Multitasking Efficiency is a Myth

Multitasking Efficiency is a Myth

multitasking

Many job ads include a requirement for multitasking proficiency, in the mistaken belief that performing multiple tasks simultaneously leads to higher productivity. Quite the opposite.

While employed at a large defense contractor a few years ago, I participated in a multitasking test that consisted of placing small balls in a certain order. When that task was competed we had to do a second, similar task. Each task took just a few minutes to complete, with no errors. Then we had to start one of the tasks and were periodically interrupted to perform the other task, back and forth until they were both completed. Surprisingly it took many times longer to complete the “multitask” than both tasks individually, and also resulted in many errors.

According to a Forbes Nov 2014 article, Dr JoAnn Deak, a noted educator and psychologist, says the belief that engaging in several tasks at once means we are more productive is a myth. Instead of saving time, multitasking not only takes longer but also makes mistakes more likely. She says the brain is only able to focus deeply on one task at a time. And not only that, trying to do too many things at once causes the brain to lose the capacity for deep thinking altogether. (A study at the University of London found that participants who multitasked experienced IQ score declines that were similar to smoking marijuana or staying up all night. IQs for multitasking men dropped to the average range of an 8-year-old child.)

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“When you try to multitask, in the short-term it doubles the amount of time it takes to do a task and it usually at least doubles the number of mistakes,” she says.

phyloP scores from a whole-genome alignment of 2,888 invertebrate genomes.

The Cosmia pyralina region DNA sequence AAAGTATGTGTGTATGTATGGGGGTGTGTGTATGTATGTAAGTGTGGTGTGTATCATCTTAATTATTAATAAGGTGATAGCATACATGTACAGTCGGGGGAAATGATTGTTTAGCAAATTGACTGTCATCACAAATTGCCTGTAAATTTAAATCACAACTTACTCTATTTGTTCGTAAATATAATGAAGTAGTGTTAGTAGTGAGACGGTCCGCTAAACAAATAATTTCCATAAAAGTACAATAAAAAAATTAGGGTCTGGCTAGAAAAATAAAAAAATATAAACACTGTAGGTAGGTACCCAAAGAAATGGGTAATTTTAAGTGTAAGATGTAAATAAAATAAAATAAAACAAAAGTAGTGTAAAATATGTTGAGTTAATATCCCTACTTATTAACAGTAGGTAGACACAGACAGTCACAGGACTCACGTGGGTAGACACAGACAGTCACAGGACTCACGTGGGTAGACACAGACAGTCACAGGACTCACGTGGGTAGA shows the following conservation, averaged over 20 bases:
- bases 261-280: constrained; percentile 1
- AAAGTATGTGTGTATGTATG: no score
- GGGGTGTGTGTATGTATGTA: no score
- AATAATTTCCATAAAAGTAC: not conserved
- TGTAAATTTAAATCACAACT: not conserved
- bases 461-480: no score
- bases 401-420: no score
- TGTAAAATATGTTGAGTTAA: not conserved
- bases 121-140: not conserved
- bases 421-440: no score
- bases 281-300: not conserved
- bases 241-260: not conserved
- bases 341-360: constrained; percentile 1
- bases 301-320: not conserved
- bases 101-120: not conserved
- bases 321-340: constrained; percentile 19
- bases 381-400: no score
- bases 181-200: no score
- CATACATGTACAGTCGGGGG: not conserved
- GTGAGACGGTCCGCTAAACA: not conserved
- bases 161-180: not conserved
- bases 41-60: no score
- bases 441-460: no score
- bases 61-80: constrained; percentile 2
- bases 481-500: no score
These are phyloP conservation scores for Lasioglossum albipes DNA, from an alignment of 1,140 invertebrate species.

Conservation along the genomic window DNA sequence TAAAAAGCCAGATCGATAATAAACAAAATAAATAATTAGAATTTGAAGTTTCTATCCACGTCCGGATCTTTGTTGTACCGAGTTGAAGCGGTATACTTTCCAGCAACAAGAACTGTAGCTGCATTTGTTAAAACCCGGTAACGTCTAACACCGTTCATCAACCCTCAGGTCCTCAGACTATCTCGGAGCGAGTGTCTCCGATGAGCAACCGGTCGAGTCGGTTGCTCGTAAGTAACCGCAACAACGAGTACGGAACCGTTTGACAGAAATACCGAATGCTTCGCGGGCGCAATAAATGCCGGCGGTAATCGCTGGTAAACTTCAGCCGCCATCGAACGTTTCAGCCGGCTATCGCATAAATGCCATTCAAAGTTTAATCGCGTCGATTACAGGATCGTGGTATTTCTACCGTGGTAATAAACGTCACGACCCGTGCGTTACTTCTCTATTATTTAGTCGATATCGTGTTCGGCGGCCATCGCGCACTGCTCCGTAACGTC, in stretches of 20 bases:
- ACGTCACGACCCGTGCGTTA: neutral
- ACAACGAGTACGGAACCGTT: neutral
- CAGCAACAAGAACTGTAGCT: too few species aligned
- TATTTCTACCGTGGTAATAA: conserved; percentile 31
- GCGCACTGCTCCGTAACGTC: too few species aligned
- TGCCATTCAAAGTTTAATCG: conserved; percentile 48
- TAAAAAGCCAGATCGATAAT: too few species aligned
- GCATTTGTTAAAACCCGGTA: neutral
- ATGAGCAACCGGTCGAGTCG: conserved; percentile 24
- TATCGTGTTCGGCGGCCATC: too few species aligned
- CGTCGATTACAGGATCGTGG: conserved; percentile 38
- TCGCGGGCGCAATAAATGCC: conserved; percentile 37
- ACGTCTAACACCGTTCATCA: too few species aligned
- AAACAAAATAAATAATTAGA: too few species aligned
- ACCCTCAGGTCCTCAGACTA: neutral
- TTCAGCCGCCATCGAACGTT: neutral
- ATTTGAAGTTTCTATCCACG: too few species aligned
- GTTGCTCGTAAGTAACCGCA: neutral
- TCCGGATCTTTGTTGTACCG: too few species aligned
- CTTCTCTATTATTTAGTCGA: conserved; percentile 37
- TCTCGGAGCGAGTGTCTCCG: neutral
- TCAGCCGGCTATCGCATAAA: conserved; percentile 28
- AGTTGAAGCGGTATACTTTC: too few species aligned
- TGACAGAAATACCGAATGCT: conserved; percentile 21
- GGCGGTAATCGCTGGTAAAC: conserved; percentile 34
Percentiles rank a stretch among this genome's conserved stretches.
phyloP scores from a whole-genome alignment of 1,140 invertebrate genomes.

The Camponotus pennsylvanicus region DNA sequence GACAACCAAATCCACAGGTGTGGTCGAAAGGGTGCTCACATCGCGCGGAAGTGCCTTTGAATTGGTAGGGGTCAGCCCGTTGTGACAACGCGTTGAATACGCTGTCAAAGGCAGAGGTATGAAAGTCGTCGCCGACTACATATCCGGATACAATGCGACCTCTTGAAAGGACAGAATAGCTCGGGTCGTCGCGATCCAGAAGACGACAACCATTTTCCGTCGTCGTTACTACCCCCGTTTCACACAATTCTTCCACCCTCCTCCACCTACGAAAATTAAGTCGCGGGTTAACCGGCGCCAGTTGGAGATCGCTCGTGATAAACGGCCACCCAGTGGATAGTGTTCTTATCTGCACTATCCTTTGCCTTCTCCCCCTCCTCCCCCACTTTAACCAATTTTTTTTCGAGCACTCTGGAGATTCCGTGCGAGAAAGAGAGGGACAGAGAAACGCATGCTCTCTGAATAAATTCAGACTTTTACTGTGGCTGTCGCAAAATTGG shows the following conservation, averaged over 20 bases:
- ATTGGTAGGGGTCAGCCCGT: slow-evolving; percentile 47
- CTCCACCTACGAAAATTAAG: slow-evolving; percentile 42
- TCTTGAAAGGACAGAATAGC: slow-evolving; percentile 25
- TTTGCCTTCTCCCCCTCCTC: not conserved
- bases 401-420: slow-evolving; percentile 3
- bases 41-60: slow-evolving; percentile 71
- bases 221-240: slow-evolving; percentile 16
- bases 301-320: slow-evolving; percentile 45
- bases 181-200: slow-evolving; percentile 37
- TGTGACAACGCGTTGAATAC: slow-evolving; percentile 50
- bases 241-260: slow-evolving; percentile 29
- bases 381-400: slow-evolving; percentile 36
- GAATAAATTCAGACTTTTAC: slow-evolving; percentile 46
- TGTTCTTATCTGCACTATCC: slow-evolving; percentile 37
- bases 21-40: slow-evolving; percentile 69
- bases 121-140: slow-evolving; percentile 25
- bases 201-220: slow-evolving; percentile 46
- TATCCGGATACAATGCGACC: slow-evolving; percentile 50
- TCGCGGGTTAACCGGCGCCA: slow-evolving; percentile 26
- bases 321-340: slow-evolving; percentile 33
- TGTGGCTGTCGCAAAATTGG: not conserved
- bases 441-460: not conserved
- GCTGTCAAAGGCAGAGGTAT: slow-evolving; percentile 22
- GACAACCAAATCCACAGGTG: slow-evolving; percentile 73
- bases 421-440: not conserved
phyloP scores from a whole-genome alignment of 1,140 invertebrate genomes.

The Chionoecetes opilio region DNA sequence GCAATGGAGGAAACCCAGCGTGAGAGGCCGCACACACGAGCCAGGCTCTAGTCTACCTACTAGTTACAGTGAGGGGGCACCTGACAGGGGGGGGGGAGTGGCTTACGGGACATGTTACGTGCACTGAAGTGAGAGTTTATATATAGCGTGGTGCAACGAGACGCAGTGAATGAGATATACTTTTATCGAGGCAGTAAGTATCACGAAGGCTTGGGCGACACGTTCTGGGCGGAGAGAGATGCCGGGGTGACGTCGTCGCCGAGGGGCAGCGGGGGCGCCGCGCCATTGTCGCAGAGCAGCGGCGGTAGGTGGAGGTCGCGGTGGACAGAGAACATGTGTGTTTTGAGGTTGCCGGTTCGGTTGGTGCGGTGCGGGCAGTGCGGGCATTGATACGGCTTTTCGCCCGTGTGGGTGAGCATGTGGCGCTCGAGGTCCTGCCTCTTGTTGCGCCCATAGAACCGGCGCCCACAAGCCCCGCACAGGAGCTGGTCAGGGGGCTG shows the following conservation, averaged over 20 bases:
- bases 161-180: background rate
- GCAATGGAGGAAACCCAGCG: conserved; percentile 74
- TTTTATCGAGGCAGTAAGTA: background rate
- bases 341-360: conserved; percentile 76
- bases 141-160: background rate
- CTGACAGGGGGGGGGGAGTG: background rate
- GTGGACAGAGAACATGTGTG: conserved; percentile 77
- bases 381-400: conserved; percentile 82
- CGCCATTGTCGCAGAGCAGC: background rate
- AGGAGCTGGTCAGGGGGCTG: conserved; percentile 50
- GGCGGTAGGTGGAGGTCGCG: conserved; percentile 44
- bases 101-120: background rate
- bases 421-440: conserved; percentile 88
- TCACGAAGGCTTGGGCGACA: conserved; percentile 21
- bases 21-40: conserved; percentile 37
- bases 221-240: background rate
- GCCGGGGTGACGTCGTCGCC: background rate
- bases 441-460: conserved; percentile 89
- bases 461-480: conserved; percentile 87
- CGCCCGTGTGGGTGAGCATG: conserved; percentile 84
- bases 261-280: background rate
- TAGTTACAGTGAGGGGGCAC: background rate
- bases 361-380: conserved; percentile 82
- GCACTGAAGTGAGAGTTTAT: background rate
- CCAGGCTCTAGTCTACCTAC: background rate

According to a Dr. Sanjay Gupta CNN report, our brains on multitasking aren’t nearly as good as we think they are. Let’s say you’re working on an activity over here, on the right side of the brain, and suddenly you’re trying to multitask another activity, like talking on the phone. You’re not actually doing both activities at the same time; in fact, you’re now diverting your attention from one part of your brain to another part of your brain. That takes time; that takes resources; that takes brain cells.

However, about 2% of the population are “super multitaskers”. It’s sort of a genetic gift and there have been studies that show women are generally better at multitasking than men. Also, people who think they are the best at multitasking are almost always in fact the worst, according to Dr. Gupta.

Legislators recognize this limitation when they outlaw texting while driving. I once fired my office manager for violating my rule on multitasking.

If you want to be convinced as to the folly of  multitasking, go to Google and search for “multitasking tests” and take one or more of them.

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